I look at this way too....why would Canon invest the R&D and manufacturing tool up for this lens if the intent was not to raise the bar in the category? They have other things they could be working on if not for this.

Well, you can invest in R&D to set a new standard, but the R&D can fail to deliver - happens all the time. After that they can still go with bringing it out on the market, and try to sell it to cut losses, even if it wasn't a good investment in the first place.
Also, big companies (like Canon) sometimes make decisions that make 'no sense', because it's being run by business men, not photographers. Shareholder wealth maximization is the goal - a good product in their eyes, is a product that sells - and with good marketing department, you can pretty much sell anything. Also, even if the intentions were good - the final decision can be distorted by the complex bureaucracy system.
So the logic "they know what they are doing, so it must be good" doesn't apply here - that's exactly what the marketing department tries to achieve.

Studying economics at the university - have an exam on this stuff tomorrow :lol:


Not saying it's a bad lens, but it is kinda pricey, so it's not easy to accept it.


Canon 5D mark II Gripped / 17-40mm f4 L / 24-105mm f4 L / Canon 70-200 f4 L / Samyang 14mm 2.8 AE / Pentax SMC 50mm f1.7 / Pentax SMC 28 2.8 / Canon Speedlite 600ex-rt / Canon Speedlite 580ex II / YN560 II

  
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RKruegerPhotoNJ
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Jan 23, 2013 11:20 |  #8

I personally love my 24-105, and use it often for walkaround and studio work.

On the 5D3, given its high ISO performance, I have never found myself in need of 2.8. Different strokes for different folks, but I can tell you that in terms of build quality and reliability, I am certain biased in favor of my L glass over third-party manufacturers.


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ed ­ rader
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Jan 23, 2013 11:33 |  #9

Anthon wrote in post #15523835 (external link)
Because it is Canon and it has a red ring?

Seriously, people will still jump at the original Canon lenses (ironically, mostly professionals), even if they are inferior and have 2 times bigger price tag.

On the other hand, there are other factors, like built quality, customer support, AF performance and weather-sealing. I can understand that for some people it's by far more important than "sharpness" or even 1 stop of aperture.

Let's say you are a news reporter - all you need is a reliable all around lens, with fast AF and weather-sealing, also something that could be repaired very fast if it gets broken.
They really don't care much about sharpness.

the difference in sharpness isn't that huge. if you're in it for a living reliability is much more important. if a lens is missing focus or the front element falls out it's not going to do you much good :D.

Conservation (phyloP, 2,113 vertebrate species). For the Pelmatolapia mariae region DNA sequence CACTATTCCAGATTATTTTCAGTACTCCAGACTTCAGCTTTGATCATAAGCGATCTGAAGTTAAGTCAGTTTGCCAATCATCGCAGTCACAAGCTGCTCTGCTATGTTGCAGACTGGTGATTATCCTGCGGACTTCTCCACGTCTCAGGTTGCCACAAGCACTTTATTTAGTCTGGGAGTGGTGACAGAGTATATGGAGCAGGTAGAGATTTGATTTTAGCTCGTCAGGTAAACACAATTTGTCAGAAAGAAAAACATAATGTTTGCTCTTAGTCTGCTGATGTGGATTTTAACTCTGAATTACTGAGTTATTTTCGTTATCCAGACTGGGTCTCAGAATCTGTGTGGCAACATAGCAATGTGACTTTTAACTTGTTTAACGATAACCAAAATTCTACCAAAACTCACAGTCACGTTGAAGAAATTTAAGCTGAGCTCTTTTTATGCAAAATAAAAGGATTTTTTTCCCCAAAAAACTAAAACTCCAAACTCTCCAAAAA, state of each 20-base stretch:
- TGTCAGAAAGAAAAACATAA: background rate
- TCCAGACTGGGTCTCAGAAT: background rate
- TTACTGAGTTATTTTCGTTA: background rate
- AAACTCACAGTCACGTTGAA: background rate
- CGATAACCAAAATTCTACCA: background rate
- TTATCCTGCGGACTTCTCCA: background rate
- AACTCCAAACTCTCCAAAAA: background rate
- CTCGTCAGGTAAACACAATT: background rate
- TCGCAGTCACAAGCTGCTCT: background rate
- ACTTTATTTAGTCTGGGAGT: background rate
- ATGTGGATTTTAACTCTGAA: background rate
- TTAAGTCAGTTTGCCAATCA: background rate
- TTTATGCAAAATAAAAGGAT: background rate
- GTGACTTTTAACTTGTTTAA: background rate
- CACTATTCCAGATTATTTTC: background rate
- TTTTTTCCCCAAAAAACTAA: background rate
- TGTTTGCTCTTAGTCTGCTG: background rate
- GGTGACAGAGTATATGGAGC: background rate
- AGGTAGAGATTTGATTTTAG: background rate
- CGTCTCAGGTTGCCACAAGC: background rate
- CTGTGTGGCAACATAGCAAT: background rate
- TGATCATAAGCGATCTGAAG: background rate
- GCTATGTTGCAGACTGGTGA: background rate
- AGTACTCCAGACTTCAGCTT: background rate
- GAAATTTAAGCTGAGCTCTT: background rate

"Obviously this hasn’t told us a thing about autofocus accuracy, bokeh, or a dozen other things that have to be considered when choosing a lens. Just like you, I’ll be waiting for more complete reviews to tell us about that."


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blschaefer1
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Jan 23, 2013 11:40 |  #10

Anthon wrote in post #15524335 (external link)
Well, you can invest in R&D to set a new standard, but the R&D can fail to deliver - happens all the time. After that they can still go with bringing it out on the market, and try to sell it to cut losses, even if it wasn't a good investment in the first place.
Also, big companies (like Canon) sometimes make decisions that make 'no sense', because it's being run by business men, not photographers. Shareholder wealth maximization is the goal - a good product in their eyes, is a product that sells - and with good marketing department, you can pretty much sell anything. Also, even if the intentions were good - the final decision can be distorted by the complex bureaucracy system.
So the logic "they know what they are doing, so it must be good" doesn't apply here - that's exactly what the marketing department tries to achieve.

Studying economics at the university - have an exam on this stuff tomorrow :lol:


Not saying it's a bad lens, but it is kinda pricey, so it's not easy to accept it.

Valid points - I work for a large publically traded company with a very large R&D budget. Our weak point is marketing, so the products need to stand on their own to succeed. If we've got a 'pig', it stays stuck in the lab and never makes it to market. I liken Canon to my company a bit. Not brilliant marketing, but generally good products with strong R&D behind them. If Canon was more marketing driven, as an example, they'd be playing the megapixel race with Nikon at all costs. Further, Canon has been methodically updating several lenses recently, such as the 24-70 f/2.8II and 35mm f/2IS, with very good results. I believe the 24-70 f/4 falls into this category.